Timmay From United States of America, joined Sep 2007, 0 posts, RR: 0 Posted (12 years 5 days 7 hours ago) and read 1857 times:
Well as you'll see from the attached report, a decision is expected soon, however, even if a decison is made it may not be clear cut.
The Sunday Times (03.03.02) suggested that the Airbus is the front runner. They (ST) are usually quite good with the accuracy of their stories, but until Transnet have their say everything else will still be speculation. Hopefully the suspense will end this week :
from iafrica.co.za supplied by SAPA.
A decision on whether South African Airways (SAA) would purchase aircraft from Boeing or Airbus — or take another tack — was expected "any day this week," a spokesman said late on Tuesday.
Rich Mkhondo said the decision was currently under review by board of Transnet, the state-owned transport utility that wholly owned SAA.
He said Transnet board sat on Friday to accept, reject or seek further clarification on the SAA board's recommendation.
The recommendations of the two boards would then be taken to Public Enterprises Minister Jeff Radebe for a final decision or a ratification of the boards' decisions.
However, a Sunday paper reported that Airbus Industrie would almost certainly win the R17-billion contract to supply SAA with up to 15 long-range aircraft.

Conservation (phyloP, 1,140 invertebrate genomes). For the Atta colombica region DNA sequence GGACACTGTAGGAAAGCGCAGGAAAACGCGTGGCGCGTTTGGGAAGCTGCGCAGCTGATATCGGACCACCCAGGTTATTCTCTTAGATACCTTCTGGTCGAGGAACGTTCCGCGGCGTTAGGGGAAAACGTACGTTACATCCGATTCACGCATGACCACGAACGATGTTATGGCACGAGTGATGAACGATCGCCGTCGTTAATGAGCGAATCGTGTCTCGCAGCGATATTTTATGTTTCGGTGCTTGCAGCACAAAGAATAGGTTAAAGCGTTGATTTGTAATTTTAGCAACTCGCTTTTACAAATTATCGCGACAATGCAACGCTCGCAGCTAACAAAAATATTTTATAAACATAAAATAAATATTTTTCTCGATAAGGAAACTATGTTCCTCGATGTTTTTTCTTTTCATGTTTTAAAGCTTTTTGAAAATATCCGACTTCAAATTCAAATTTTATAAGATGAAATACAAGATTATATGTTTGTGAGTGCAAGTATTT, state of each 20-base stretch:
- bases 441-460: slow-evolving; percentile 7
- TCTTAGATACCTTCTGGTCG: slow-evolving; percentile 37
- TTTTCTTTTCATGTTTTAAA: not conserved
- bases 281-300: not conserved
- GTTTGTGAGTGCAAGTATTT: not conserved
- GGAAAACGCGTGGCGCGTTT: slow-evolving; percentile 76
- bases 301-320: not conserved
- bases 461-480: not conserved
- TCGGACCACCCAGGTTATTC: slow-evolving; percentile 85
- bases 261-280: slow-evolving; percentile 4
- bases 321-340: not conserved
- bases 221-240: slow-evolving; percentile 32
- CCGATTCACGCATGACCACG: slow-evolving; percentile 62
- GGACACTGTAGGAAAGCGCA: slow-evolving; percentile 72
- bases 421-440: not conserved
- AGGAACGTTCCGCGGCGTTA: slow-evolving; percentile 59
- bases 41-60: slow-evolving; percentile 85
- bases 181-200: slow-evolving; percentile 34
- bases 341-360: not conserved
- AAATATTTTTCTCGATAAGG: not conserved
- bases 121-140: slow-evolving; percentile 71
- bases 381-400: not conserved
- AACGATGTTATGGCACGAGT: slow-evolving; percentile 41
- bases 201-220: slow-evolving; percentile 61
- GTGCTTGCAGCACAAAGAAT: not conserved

"The choice of Airbus, until now a tightly held secret, is expected to be made known officially in the next week or two," the paper said.
Airbus, a pan-European giant, is bidding its new four-engined A340-600.
Boeing, the US aerospace behemoth, is pushing its twin-engined B777-200.
Reports have previously indicated that SA could also consider renting the aircraft from leasing companies or purchasing them from airlines with surplus aircraft — a common occurrence since the September 11 terror attacks in the US.
Because the two aircraft were in most respects evenly matched, the airline has been stressing that costs, both acquisition and operational, were of paramount importance. The A340-600 reportedly sells around US200-million and the B777-200 at US$193-million, "but depending on the strength of the negotiating team and the strategic importance of the customer, these figures can be reduced to anything between US$100-million and US$150-million in a buyer's market," the Business Times said.
The airline reported a loss of R735-million last year — much of it due to the high cost of operating an ageing fleet of Boeing 747s, which were also subject to penalties for noise and gas emissions over Europe.
"The deciding factor has to be that the A340-600 has four engines which enables it to take off from Johannesburg International's 'hot and high' airport without having to use maximum thrust, thus increasing engine life, and it can lift a greater payload than the B777. It is also capable of being ferried on three engines, so an engine doesn't have to be flown out in the case of a major malfunction," the paper said.
Another concern was aviation safety and the continuing debate of two-engined aircraft flying over open oceans.
The importance of this was demonstrated when a B777 specially flown to South Africa for a fly-off with the Airbus could not take off due to an engine malfunction, afterwards called "rare" by jet manufacturer Rolls-Royce. - Sapa